Death, by any means, is an unwelcome thing.
But unfortunately, it’s the only certain thing in the world… Well, death and taxes. Honestly, I don’t know which is worst!
For the lucky few, death will come easily and will happen while we’re asleep.
I know the subject of death is an uneasy one, but I always imaged a quick and painless death to be the best.
But unfortunately for some people, a quick and painless death is the last thing they get.
If you’re not one for death and horrible ways to die, then I highly recommend you stop reading now, as some of these methods may be upsetting.
But for those of you who are rather curious, with a strong stomach, can find out history’s most painful deaths.
1. Death By Volcano
Ancient Rome has a number of missing skulls, most were destroyed thanks to a series of natural disasters.
A pyroclastic flow is not a nice way to go, and that’s why it’s top of our list! Pyroclastic flows or it’s less dense, gas-rich cousin, the pyroclastic surge is a terrifying prospect.
It looks like Hell on Earth, with lava blebs and debris flying through the sky.
That’s what people in Pompeii and Herculaneum thought in the year 79 CE when their town was destroyed, and they were ultimately killed as a result.
But unfortunately for us, these pyroclastic events aren’t a thing of the past.
They travel at typical speeds of 80 kilometers (roughly 50 miles) per hour, but realistically, it’s thought to be much faster than that.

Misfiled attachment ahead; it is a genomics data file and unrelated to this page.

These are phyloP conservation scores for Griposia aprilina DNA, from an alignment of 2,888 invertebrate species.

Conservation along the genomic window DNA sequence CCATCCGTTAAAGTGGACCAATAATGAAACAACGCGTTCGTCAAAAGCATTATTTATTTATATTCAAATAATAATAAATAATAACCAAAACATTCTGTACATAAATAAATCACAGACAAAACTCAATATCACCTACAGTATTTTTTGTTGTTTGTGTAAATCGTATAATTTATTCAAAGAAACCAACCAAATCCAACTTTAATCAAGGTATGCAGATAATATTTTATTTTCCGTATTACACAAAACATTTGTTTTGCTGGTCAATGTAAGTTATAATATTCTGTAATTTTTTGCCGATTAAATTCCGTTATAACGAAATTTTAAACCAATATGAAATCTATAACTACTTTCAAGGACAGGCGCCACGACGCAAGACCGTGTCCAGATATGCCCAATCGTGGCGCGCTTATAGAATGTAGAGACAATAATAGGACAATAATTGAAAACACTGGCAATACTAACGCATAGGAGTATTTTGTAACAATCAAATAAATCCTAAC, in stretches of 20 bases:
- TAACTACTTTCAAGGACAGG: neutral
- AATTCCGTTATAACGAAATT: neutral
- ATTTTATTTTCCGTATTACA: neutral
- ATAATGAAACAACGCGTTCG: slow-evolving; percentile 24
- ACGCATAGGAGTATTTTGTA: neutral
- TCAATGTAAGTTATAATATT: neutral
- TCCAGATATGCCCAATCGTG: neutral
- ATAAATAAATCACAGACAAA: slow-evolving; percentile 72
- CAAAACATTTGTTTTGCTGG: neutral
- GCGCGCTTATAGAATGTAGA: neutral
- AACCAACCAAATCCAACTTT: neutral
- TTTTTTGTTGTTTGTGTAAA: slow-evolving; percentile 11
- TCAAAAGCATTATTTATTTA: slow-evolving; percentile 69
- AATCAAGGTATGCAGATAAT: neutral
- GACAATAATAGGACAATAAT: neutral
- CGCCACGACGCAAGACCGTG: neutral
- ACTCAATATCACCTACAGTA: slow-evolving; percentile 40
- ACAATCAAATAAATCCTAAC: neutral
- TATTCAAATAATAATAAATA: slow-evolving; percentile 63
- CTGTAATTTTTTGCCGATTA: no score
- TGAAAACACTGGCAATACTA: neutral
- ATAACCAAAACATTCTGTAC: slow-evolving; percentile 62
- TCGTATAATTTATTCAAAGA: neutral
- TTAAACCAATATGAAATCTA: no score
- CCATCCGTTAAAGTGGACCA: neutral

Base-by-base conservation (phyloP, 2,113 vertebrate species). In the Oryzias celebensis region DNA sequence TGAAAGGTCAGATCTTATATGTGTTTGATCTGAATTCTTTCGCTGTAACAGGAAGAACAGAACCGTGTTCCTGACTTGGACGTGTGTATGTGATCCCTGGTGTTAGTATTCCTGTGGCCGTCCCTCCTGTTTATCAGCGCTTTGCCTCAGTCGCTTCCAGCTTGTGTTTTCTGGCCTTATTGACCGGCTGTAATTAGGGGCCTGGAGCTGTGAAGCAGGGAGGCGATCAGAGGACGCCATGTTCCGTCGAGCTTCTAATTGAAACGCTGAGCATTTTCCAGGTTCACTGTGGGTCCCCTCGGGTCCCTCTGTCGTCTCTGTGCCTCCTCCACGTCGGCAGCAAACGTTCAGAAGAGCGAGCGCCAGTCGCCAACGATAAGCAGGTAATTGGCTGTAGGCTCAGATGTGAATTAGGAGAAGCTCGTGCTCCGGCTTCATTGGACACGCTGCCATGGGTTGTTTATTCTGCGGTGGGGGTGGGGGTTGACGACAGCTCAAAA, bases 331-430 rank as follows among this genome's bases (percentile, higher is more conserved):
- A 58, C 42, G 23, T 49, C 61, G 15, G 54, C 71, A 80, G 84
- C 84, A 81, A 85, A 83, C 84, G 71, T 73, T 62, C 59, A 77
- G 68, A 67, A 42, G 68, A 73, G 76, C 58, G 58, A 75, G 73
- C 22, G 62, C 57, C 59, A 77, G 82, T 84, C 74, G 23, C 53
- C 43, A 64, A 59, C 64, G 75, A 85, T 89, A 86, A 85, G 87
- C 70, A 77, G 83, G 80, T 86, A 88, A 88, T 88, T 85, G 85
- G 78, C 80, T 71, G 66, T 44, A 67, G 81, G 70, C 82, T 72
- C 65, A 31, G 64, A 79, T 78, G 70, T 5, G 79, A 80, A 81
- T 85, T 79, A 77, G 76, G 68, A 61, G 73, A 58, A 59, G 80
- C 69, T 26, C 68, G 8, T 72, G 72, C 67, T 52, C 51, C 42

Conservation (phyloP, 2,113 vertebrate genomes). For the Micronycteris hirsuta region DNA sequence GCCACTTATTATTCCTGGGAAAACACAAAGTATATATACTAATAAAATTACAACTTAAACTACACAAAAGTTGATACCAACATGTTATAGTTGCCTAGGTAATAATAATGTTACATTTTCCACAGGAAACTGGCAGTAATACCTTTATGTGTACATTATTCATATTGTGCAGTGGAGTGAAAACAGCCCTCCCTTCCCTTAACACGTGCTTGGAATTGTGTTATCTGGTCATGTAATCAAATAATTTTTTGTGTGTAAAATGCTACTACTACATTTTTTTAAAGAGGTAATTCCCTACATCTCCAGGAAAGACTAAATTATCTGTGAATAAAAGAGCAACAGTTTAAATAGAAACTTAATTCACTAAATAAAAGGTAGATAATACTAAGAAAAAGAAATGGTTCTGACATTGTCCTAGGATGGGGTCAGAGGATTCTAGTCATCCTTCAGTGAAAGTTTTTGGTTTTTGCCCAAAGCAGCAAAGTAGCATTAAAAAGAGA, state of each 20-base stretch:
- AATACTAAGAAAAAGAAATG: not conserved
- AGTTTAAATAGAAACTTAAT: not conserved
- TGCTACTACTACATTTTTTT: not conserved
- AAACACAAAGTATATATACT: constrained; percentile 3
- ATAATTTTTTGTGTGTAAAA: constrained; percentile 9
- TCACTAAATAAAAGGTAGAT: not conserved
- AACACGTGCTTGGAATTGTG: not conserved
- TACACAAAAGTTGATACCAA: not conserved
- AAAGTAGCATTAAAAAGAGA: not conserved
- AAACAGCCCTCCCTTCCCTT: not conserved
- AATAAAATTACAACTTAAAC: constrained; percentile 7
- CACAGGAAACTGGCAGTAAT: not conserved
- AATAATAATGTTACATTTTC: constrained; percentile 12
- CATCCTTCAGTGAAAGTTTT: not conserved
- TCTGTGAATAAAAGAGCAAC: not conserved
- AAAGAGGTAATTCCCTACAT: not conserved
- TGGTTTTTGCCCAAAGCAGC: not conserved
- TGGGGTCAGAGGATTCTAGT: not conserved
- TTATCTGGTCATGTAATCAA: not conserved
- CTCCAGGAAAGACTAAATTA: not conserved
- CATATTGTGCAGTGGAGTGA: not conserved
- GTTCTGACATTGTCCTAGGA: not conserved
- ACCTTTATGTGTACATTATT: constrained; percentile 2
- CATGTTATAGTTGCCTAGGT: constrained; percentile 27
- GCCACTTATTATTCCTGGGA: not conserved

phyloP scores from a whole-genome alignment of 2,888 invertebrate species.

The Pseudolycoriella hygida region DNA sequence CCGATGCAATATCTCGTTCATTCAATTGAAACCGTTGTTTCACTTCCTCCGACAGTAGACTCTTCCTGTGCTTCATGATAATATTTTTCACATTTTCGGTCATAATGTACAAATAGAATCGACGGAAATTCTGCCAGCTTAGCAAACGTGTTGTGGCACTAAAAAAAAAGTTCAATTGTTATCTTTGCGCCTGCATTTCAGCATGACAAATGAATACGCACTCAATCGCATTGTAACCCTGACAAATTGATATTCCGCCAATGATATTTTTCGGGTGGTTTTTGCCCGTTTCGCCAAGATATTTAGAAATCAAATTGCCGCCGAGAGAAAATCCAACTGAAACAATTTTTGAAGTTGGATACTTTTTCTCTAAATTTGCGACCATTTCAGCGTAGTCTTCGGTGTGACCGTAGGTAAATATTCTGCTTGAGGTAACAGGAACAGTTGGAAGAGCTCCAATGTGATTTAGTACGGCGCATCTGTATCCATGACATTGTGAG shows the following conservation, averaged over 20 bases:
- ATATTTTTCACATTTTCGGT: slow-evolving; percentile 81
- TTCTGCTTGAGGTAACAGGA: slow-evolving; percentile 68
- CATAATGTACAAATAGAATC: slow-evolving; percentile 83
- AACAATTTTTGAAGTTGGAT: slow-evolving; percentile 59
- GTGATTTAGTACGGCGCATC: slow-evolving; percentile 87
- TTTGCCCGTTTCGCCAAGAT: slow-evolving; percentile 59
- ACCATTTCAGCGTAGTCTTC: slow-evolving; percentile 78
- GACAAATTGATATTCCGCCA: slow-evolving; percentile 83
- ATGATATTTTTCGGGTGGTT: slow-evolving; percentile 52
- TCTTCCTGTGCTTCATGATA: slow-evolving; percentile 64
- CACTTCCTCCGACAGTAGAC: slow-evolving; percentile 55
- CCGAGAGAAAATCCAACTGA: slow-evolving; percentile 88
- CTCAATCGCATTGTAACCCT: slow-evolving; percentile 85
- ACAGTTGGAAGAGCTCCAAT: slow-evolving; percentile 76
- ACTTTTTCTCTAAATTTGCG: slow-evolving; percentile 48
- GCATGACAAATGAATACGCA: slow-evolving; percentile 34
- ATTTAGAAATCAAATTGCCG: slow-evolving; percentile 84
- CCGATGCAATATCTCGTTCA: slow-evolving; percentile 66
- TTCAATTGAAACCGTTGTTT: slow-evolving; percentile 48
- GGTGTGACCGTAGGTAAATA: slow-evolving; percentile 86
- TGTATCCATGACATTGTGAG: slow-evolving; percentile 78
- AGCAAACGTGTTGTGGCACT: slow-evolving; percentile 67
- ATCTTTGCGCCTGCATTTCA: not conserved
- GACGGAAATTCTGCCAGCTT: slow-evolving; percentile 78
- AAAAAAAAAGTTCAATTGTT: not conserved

During this hellish event, the superheated mixture of gases, lava blebs, and debris can reach temperatures as high as 1,000°C (1,830 °F).
As you can imagine, this firey and lava inferno will annihilate anything and everything in its path.
The poor people in Pompeii and Herculaneum were flash fried when the hellish and dense currents blasted across the skies, falling onto their rooftops and their streets.
If it touched your skin, which it would have eventually done, your skin would be instantly cooked and you would be in a lot of pain.
Most victims died of extreme heat shock, which froze them into “instant rigor mortis” – as their muscles suddenly contracted.
But the sad thing is, this wasn’t the worst way to go! If you didn’t get cooked to death, you would suffocate and drown in the toxic volcanic ash and gas-rich air.
There are very few bones of the people of Herculaneum, and Pompeii because the extreme heat caused any fluids in the bones and brain to boil.
This meant that in moments, their heads exploded.
2. A Diving Bell Accident
Thankfully this next death won’t involve anyone being cooked while they’re still alive, but it’s still unpleasant.
The Byford Dolphin is a semi-submersible drilling rig which is owned by BP in the North Sea.
Back in 1983, November 5th, several divers were working in the Frigg gas field with the help of a diving bell.
For those of you who don’t know, a diving bell is a rigid chamber that’s designed to take divers to dangerous depths safely.
While in use, the diving bells were put under an enormous amount of external pressure as the divers dove deeper and deeper.
The air inside these bells is highly compressed, and the internal pressures can become incredibly high!
But during a rigorous safety procedure, which involved two divers outside the bell, an accident happened.
Two divers outside the bell made sure that it could attach itself to a series of low-pressure chambers and trunks, allowing the occupants to disembark without exposing themselves to a sudden drop in pressure.
But on that same day, the diving bell was being winched upwards into a more shallow depth. This was a perfectly normal procedure, at first.